07:36 GMT17 February 2020
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    Two elementary school students from Kentucky were traumatized after a deputy sheriff handcuffed the kids for behavior associated with their learning disabilities, a lawsuit filed on Monday claims.

    The suit, filed by the American Civil Liberties Union working with the Children’s Law Center and legal firm Dinsmore and Shohl, names school resource officer and Kenton County Deputy Sheriff Kevin Sumner and Kenton County Sheriff Chuck Korzenborn.  It claims that Sumner was inadequately trained and that the department violated the Americans with Disabilities Act.

    The two children, an 8-year-old boy and a 9-year-old girl, were so little that Sumner had to lock the handcuffs around their biceps behind their backs, causing the children to cry and scream out in pain.

    Newly released footage shows the boy, a 52-pound Latino child identified only as SR, being shackled.  SR has a history of trauma and struggles with attention deficit hyperactivity disorder.

    The female child, an African-American minor identified as LG had been handcuffed by the school resource officer before. She also has ADHD as well as other special needs.

    "Shackling children is not okay. It is traumatizing, and in this case it is also illegal," Susan Mizner, disability counsel for the ACLU, told WKYT. "Using law enforcement to discipline students with disabilities only serves to traumatize children. It makes behavioral issues worse and interferes with the school’s role in developing appropriate educational and behavioral plans for them."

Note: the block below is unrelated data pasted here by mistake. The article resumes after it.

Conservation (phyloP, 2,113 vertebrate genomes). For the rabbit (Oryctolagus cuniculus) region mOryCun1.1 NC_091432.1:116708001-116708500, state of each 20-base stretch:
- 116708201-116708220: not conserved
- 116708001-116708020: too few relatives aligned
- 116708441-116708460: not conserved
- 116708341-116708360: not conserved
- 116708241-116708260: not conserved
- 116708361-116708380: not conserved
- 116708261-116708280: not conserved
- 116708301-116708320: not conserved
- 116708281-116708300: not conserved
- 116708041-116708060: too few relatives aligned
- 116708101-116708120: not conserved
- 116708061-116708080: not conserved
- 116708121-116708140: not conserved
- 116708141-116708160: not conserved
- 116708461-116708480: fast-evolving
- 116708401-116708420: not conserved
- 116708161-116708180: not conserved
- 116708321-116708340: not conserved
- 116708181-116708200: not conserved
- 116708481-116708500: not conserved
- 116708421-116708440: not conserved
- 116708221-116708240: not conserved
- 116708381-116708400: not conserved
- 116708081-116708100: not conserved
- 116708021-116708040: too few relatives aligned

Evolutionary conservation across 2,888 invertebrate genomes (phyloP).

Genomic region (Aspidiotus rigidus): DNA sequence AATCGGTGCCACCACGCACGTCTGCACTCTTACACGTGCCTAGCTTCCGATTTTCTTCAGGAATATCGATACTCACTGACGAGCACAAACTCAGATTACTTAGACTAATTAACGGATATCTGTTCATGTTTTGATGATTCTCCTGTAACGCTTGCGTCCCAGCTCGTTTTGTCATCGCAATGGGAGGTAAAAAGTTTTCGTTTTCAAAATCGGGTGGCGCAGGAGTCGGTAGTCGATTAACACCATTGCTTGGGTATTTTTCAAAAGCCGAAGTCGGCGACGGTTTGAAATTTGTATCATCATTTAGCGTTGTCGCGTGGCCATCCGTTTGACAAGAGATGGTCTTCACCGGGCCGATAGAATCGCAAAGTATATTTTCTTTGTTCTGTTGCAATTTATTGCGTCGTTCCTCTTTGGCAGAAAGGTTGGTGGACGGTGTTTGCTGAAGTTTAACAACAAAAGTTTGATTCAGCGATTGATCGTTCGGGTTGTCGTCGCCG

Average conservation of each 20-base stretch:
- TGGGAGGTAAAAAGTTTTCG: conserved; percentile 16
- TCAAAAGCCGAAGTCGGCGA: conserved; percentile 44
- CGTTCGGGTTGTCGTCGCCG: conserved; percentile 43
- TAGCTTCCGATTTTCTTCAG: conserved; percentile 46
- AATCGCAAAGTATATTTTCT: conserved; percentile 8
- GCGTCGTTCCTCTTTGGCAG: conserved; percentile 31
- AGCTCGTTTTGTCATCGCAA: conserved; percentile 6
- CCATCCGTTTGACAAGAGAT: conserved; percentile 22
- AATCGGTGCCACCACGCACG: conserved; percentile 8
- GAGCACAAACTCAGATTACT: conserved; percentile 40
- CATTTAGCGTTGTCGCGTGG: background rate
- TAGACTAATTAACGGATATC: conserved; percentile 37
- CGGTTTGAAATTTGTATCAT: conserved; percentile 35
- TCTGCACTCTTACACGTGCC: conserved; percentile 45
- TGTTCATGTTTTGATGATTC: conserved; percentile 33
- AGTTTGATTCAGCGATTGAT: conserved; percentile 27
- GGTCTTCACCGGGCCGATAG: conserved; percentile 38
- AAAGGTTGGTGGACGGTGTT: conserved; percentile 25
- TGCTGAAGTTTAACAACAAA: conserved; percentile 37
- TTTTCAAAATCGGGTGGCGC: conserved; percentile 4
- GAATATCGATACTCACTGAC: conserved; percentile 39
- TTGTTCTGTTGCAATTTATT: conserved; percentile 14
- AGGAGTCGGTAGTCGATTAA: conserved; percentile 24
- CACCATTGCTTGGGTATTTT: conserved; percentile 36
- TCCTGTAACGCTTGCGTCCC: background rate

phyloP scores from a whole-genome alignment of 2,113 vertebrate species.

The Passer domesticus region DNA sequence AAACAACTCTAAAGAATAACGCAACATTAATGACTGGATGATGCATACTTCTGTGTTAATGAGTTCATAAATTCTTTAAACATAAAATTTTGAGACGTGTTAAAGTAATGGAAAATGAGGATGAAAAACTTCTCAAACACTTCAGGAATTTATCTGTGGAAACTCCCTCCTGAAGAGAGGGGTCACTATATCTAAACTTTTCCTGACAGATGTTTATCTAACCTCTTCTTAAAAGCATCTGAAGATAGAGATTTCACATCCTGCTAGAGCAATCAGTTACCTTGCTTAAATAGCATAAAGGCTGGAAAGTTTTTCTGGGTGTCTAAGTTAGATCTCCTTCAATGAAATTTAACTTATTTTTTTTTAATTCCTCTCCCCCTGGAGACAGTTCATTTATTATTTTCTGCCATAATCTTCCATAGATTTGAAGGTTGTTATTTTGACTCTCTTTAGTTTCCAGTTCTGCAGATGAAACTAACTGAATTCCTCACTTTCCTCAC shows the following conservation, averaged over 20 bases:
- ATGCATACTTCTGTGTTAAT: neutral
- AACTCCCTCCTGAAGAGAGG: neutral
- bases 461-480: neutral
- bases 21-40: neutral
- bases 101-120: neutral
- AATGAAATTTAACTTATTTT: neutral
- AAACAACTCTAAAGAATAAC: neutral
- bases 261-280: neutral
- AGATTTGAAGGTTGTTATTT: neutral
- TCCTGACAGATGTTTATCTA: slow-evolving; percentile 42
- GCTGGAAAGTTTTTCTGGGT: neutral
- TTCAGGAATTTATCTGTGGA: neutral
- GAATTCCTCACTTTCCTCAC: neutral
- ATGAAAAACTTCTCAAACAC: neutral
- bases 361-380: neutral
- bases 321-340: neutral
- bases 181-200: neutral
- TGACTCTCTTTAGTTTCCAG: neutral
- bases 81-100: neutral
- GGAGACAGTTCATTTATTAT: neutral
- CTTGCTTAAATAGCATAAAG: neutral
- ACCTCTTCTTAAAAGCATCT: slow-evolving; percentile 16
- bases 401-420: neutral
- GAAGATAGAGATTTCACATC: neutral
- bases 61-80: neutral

Neither of the children were arrested or charged with any criminal acts.

    According to WKYT students with disabilities make up 12% of student populations, but make up 75% of those physically restrained by adults during school hours.  They also state that children of color are disproportionately affected by this type of discipline.

    "Kentucky’s school personnel are prohibited from using restraints, especially mechanical restraints, to punish children or as a way to force behavior compliance," Kim Tandy, executive director of the Children's Law Center, told WKYT. "These regulations include school resource officers. These are not situations where law enforcement action was necessary."

    In addition to damages, the lawsuit also seeks to require additional training for school resource officers.

    "It is heartbreaking to watch my little boy suffer because of this experience," SR's mother, identified as TR, told the local paper. "It's hard for him to sleep, he has anxiety, and he is scared of seeing the officer in the school. School should be a safe place for children. It should be a place they look forward to going to. Instead, this has turned into a continuing nightmare for my son."

    The law firm working on the case has stated that the resource officer’s involvement with disciplining the children was harmful and unnecessary and served to escalate the situation instead of helping.


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    Child Abuse, Police Abuse, Children's Law Center, ACLU, Kentucky
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